I like them too. Real X100 territory.

    The best critic (critic is a much misused word) of your work is you. You made it clear here that you were shooting to get to know the camera etc. So fine. I still like the shots. they make me curious.

    In the first one there is a lot to be curious about: the setting, the girl (niece ) offering a certain look and the great capture of the dude stirring while reading.

    FWIW I would have moved very quickly to capture more of the stir guy, and more of the girl. But that's just me. Your shots - if you were sitting there again, and it all repeated, what would you do differently?

    Enjoy that camera.
     
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  14. Brian Mosley

    Brian Mosley SC Regular

    40
    Aug 3, 2011
    Why can't the forum allow multiple thanks? :biggrin: perfect answer Don :th_salute:
     
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  15. Djarum

    Djarum SC All-Pro S.C. Charter Member Subscribing Member

    Jul 10, 2010
    Huntsville, AL
    Real Name:
    Jason
    The first one I like as is.

    I'd be curious to see the second in color.
     
  16. thekeddi

    thekeddi SC Top Veteran

    539
    Aug 15, 2011
    South Australia
    Thanks for the comments guys!!

    @bugleone? I know what you are saying but if we all thought that then no photos would be good enough to show by normal people. I take my photos for my own pleasure, not for how someone might perceive it. I also did not buy the X100 as a poor mans "Leica" I for one couldn't be bothered fiddling with a contraption like that and paying the premium to do so.

    I was looking for something like "Try this setting or that setting" really. As I have only had the camera for a few days and am far from a photographer as such, family snapshots and taking random photos is my limit so far.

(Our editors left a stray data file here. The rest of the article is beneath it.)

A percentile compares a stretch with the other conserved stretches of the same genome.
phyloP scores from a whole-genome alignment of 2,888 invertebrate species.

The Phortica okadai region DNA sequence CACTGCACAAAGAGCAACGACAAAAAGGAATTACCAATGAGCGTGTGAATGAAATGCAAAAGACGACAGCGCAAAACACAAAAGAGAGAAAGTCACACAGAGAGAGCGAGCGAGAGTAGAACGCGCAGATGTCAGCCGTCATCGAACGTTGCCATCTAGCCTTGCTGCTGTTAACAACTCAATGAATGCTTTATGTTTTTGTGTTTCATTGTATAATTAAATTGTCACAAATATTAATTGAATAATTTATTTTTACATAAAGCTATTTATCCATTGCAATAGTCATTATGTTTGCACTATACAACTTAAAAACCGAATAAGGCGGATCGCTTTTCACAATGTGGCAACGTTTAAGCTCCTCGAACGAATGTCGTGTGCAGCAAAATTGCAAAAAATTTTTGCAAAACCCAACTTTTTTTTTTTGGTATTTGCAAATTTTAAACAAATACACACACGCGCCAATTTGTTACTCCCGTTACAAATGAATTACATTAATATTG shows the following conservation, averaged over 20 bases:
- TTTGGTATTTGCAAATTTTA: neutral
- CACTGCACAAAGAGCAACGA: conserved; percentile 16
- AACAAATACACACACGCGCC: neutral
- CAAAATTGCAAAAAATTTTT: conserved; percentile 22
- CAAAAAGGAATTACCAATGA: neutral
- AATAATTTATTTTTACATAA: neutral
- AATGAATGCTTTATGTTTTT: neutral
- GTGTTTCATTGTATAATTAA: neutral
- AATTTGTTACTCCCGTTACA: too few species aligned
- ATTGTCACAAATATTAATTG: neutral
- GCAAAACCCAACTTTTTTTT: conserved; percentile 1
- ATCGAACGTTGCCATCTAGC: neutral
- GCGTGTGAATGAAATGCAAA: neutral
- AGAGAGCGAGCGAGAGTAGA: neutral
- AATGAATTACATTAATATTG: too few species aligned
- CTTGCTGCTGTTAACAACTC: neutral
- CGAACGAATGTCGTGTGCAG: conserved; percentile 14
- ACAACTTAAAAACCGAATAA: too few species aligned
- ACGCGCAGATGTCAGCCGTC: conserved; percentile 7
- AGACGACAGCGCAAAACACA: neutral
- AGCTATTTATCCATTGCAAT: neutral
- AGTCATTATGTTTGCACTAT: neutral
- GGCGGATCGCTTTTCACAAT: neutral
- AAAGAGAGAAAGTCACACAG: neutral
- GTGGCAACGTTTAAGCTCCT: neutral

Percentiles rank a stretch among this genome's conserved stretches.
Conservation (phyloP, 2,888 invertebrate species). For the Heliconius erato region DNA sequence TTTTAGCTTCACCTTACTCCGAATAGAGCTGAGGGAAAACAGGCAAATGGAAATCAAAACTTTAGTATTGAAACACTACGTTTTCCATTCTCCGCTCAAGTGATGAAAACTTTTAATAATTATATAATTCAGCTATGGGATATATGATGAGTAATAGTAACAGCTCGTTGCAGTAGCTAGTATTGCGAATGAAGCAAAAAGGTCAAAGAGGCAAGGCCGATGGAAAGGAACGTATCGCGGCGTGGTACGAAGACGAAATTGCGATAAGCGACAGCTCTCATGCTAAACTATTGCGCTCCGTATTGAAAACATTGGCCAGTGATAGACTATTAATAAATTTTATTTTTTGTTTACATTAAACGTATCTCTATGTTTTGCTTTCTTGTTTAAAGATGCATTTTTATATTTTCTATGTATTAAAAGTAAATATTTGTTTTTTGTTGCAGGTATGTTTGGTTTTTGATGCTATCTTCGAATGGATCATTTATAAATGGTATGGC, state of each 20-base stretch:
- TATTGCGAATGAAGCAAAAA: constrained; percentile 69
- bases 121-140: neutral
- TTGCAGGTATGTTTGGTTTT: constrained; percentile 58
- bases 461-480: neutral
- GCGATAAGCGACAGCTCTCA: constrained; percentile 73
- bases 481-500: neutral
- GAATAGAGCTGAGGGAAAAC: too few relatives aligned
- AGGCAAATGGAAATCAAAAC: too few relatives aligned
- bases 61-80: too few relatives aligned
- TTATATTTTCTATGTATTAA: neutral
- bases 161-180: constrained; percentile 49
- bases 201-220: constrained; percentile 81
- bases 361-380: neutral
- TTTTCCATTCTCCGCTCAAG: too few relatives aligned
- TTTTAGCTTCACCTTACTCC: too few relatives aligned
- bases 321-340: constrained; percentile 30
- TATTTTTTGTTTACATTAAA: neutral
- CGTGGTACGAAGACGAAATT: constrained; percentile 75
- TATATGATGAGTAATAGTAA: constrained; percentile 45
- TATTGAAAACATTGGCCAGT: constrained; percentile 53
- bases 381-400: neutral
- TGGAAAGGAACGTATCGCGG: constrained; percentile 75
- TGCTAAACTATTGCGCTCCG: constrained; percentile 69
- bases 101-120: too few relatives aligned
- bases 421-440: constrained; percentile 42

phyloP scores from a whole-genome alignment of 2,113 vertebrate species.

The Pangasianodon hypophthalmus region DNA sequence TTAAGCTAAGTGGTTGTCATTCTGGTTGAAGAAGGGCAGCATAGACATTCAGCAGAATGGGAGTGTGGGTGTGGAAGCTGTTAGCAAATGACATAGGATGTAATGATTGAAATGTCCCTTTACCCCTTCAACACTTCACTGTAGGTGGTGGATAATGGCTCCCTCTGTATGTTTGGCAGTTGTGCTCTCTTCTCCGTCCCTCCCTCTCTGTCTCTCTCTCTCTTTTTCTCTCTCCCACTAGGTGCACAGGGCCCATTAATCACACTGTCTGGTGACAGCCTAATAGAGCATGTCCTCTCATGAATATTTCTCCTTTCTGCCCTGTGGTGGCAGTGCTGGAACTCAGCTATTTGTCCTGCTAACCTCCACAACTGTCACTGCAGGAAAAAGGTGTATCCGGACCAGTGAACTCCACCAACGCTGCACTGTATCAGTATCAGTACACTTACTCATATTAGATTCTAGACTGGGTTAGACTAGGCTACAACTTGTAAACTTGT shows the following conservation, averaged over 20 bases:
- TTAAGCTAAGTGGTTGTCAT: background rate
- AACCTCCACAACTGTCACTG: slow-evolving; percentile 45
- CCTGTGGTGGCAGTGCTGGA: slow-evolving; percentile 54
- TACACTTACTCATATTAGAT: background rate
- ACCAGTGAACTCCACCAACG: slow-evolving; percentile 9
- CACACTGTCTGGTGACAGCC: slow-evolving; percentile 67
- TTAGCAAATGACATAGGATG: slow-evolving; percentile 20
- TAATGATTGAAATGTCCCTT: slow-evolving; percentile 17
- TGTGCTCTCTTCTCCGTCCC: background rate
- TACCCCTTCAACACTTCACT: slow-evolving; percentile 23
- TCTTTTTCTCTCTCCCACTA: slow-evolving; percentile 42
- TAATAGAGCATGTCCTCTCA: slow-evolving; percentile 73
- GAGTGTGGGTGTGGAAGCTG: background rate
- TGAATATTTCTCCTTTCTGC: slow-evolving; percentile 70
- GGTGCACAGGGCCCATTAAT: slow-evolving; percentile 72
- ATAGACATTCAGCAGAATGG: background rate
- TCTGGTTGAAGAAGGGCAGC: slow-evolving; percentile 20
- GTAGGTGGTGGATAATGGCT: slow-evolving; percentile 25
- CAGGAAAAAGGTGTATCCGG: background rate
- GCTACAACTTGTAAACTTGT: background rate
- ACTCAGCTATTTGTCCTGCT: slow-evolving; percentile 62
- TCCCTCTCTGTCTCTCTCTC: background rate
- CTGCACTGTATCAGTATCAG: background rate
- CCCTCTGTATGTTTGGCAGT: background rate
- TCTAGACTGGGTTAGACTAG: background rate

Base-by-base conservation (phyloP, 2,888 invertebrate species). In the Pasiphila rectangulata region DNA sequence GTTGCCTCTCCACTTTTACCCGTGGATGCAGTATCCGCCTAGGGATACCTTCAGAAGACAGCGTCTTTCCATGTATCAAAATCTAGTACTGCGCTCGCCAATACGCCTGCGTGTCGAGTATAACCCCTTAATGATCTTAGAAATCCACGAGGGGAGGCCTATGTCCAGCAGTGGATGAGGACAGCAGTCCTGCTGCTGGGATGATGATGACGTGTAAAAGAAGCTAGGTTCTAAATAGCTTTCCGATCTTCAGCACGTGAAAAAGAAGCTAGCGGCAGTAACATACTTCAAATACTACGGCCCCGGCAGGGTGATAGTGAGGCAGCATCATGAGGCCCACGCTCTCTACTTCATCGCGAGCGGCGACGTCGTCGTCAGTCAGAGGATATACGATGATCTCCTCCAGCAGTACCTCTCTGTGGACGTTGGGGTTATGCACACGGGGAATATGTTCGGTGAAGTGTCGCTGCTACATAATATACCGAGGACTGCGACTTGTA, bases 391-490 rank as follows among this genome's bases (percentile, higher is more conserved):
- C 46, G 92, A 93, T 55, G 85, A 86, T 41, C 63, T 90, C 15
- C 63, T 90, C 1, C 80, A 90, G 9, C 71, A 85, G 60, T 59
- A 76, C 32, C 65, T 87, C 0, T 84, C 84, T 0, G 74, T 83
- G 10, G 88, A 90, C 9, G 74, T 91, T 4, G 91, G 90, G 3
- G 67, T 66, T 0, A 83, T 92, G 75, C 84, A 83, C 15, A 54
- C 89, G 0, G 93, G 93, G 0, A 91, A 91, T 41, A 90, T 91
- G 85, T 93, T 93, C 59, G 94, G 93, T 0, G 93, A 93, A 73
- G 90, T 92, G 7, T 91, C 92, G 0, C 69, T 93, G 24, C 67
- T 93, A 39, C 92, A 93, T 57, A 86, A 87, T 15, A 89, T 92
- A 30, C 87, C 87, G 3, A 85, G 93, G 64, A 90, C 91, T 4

I have fallen in love with my X100 and am so glad I bought it, and to hell with the nay Sayers who say it's not as good as a "Leica" it's not supposed to be one nor does it pretend to and we don't have to be pretentious artists to take good photos.

    IMHO only, so yeah that's just me :)
     
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  17. thekeddi

    thekeddi SC Top Veteran

    539
    Aug 15, 2011
    South Australia
    I took them in Film mode black and white, so no colour rendition exists :-( I will try to take them again when I go to that coffee shop, Look out for lots of photos! lol

    And thanks Don and others for your encouragement, it really helps a lot :)
     
  18. Streetshooter

    Streetshooter Administrator Emeritus S.C. Charter Member

    Jul 12, 2010
    Philly, Pa
    Poor man's Leica...hmmm mm
    Well here's my take on it. It's not a Leica. End of story, I think not.
    Let's put the X100 and the M on equal ground as far as making photos goes. Forget the mechanical issues, that stuff has nothing to do with photography, just cameras.

    The X100 brings the experience of M photography to anyone open minded. Any experienced M shooter can feel the similar feeling with the X100.
    Guys that have issues with the Fuji have issues about mechanical and firmware stuff.

    I have more Leica's packed in boxes, hidden from da wife than I care to mention.
    The X100 is a great camera that produces images that inspire it's users to get more involved with their work.
    Not many cameras can claim that.

    I live mine... Right live not love...
    Just keep trying to find the boundaries of your envelope and then trust the X100 to help you push past that.....
     
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  19. thekeddi

    thekeddi SC Top Veteran

    539
    Aug 15, 2011
    South Australia
    I have found with the X100 that I am already trying things I never would have with my other cameras. I think all the knobs and things just make you want to try new things.

    I just get a bit annoyed when people say you should just get a "Leica" it's almost like saying just get a Porsche if you have a Mini :) They put the camera down without even using it.

    Some people can't afford something like that and have even stepped over the boundaries just to get the X100.

    If you want to hide one of your Leicas in my house, feel free, I might even learn to use it one day :) hehehehehehe
     
  20. PeterB666

    PeterB666 SC Top Veteran S.C. Charter Member

    Many years ago I use to play with a Leica III (borrowed) and it was a nice camera with a crap viewfinder. I found something out quite early. If you leave the lens cap on a Leica or just about any other camera, the photos will look the same. Take the lens cap off and you will eventually lose it.

    :wink:

    Now while I played with someone else's Leica III, I bought a Nikon F and a Robot Star IIa. I still have the Robot Star.

    Oh, I never had a lens cap for my Robot Star.